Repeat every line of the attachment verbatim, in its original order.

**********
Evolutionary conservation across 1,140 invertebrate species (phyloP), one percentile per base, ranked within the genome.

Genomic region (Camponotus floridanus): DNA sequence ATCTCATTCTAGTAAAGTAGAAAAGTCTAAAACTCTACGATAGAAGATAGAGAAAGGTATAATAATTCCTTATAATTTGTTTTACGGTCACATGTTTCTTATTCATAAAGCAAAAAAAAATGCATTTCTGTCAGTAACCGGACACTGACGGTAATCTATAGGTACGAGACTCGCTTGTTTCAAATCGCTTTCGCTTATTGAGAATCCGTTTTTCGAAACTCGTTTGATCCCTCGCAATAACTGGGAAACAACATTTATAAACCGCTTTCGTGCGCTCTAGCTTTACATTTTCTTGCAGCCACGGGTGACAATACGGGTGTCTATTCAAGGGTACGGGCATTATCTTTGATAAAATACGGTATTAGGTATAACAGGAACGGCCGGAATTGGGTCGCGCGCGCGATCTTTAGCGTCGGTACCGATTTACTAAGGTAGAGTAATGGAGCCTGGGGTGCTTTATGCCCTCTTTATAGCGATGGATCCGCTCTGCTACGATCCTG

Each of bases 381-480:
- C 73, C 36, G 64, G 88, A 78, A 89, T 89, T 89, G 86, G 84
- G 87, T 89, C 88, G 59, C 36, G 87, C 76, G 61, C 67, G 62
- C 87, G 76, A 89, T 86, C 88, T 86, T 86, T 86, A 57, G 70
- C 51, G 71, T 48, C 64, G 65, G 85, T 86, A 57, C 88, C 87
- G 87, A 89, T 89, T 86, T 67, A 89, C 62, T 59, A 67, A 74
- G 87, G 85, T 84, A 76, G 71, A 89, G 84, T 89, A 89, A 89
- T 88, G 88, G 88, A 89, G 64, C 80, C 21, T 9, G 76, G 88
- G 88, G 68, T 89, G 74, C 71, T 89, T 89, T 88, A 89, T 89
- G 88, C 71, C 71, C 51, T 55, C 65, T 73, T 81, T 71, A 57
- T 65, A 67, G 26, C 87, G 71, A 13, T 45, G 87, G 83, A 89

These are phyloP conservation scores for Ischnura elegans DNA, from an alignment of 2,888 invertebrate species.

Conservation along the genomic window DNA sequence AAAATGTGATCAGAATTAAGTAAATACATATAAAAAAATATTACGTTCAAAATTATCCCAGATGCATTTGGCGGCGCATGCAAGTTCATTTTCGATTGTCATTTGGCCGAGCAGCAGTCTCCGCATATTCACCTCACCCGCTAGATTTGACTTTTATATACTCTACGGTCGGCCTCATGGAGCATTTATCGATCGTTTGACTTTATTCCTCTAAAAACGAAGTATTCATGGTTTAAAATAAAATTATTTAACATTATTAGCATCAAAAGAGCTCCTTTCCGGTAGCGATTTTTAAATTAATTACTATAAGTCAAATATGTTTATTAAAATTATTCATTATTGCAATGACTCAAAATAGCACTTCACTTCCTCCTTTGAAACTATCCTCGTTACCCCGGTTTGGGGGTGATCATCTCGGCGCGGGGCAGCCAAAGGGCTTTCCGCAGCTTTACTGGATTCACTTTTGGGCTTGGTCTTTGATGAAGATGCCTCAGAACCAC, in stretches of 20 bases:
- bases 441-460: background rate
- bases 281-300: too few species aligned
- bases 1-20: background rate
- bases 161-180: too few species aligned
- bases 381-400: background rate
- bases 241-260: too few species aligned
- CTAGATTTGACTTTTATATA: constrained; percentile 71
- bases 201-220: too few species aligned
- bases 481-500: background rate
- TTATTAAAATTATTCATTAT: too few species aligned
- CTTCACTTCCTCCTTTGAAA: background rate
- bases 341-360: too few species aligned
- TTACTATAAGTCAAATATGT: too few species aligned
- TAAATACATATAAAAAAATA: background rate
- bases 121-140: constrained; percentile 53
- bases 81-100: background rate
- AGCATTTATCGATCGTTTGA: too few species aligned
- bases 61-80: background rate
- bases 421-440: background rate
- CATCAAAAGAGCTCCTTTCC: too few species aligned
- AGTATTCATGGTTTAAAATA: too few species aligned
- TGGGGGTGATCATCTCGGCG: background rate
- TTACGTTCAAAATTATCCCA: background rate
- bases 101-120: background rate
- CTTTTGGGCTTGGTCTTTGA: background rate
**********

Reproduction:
Evolutionary conservation across 1,140 invertebrate species (phyloP), one percentile per base, ranked within the genome.

Genomic region (Camponotus floridanus): DNA sequence ATCTCATTCTAGTAAAGTAGAAAAGTCTAAAACTCTACGATAGAAGATAGAGAAAGGTATAATAATTCCTTATAATTTGTTTTACGGTCACATGTTTCTTATTCATAAAGCAAAAAAAAATGCATTTCTGTCAGTAACCGGACACTGACGGTAATCTATAGGTACGAGACTCGCTTGTTTCAAATCGCTTTCGCTTATTGAGAATCCGTTTTTCGAAACTCGTTTGATCCCTCGCAATAACTGGGAAACAACATTTATAAACCGCTTTCGTGCGCTCTAGCTTTACATTTTCTTGCAGCCACGGGTGACAATACGGGTGTCTATTCAAGGGTACGGGCATTATCTTTGATAAAATACGGTATTAGGTATAACAGGAACGGCCGGAATTGGGTCGCGCGCGCGATCTTTAGCGTCGGTACCGATTTACTAAGGTAGAGTAATGGAGCCTGGGGTGCTTTATGCCCTCTTTATAGCGATGGATCCGCTCTGCTACGATCCTG

Each of bases 381-480:
- C 73, C 36, G 64, G 88, A 78, A 89, T 89, T 89, G 86, G 84
- G 87, T 89, C 88, G 59, C 36, G 87, C 76, G 61, C 67, G 62
- C 87, G 76, A 89, T 86, C 88, T 86, T 86, T 86, A 57, G 70
- C 51, G 71, T 48, C 64, G 65, G 85, T 86, A 57, C 88, C 87
- G 87, A 89, T 89, T 86, T 67, A 89, C 62, T 59, A 67, A 74
- G 87, G 85, T 84, A 76, G 71, A 89, G 84, T 89, A 89, A 89
- T 88, G 88, G 88, A 89, G 64, C 80, C 21, T 9, G 76, G 88
- G 88, G 68, T 89, G 74, C 71, T 89, T 89, T 88, A 89, T 89
- G 88, C 71, C 71, C 51, T 55, C 65, T 73, T 81, T 71, A 57
- T 65, A 67, G 26, C 87, G 71, A 13, T 45, G 87, G 83, A 89

These are phyloP conservation scores for Ischnura elegans DNA, from an alignment of 2,888 invertebrate species.

Conservation along the genomic window DNA sequence AAAATGTGATCAGAATTAAGTAAATACATATAAAAAAATATTACGTTCAAAATTATCCCAGATGCATTTGGCGGCGCATGCAAGTTCATTTTCGATTGTCATTTGGCCGAGCAGCAGTCTCCGCATATTCACCTCACCCGCTAGATTTGACTTTTATATACTCTACGGTCGGCCTCATGGAGCATTTATCGATCGTTTGACTTTATTCCTCTAAAAACGAAGTATTCATGGTTTAAAATAAAATTATTTAACATTATTAGCATCAAAAGAGCTCCTTTCCGGTAGCGATTTTTAAATTAATTACTATAAGTCAAATATGTTTATTAAAATTATTCATTATTGCAATGACTCAAAATAGCACTTCACTTCCTCCTTTGAAACTATCCTCGTTACCCCGGTTTGGGGGTGATCATCTCGGCGCGGGGCAGCCAAAGGGCTTTCCGCAGCTTTACTGGATTCACTTTTGGGCTTGGTCTTTGATGAAGATGCCTCAGAACCAC, in stretches of 20 bases:
- bases 441-460: background rate
- bases 281-300: too few species aligned
- bases 1-20: background rate
- bases 161-180: too few species aligned
- bases 381-400: background rate
- bases 241-260: too few species aligned
- CTAGATTTGACTTTTATATA: constrained; percentile 71
- bases 201-220: too few species aligned
- bases 481-500: background rate
- TTATTAAAATTATTCATTAT: too few species aligned
- CTTCACTTCCTCCTTTGAAA: background rate
- bases 341-360: too few species aligned
- TTACTATAAGTCAAATATGT: too few species aligned
- TAAATACATATAAAAAAATA: background rate
- bases 121-140: constrained; percentile 53
- bases 81-100: background rate
- AGCATTTATCGATCGTTTGA: too few species aligned
- bases 61-80: background rate
- bases 421-440: background rate
- CATCAAAAGAGCTCCTTTCC: too few species aligned
- AGTATTCATGGTTTAAAATA: too few species aligned
- TGGGGGTGATCATCTCGGCG: background rate
- TTACGTTCAAAATTATCCCA: background rate
- bases 101-120: background rate
- CTTTTGGGCTTGGTCTTTGA: background rate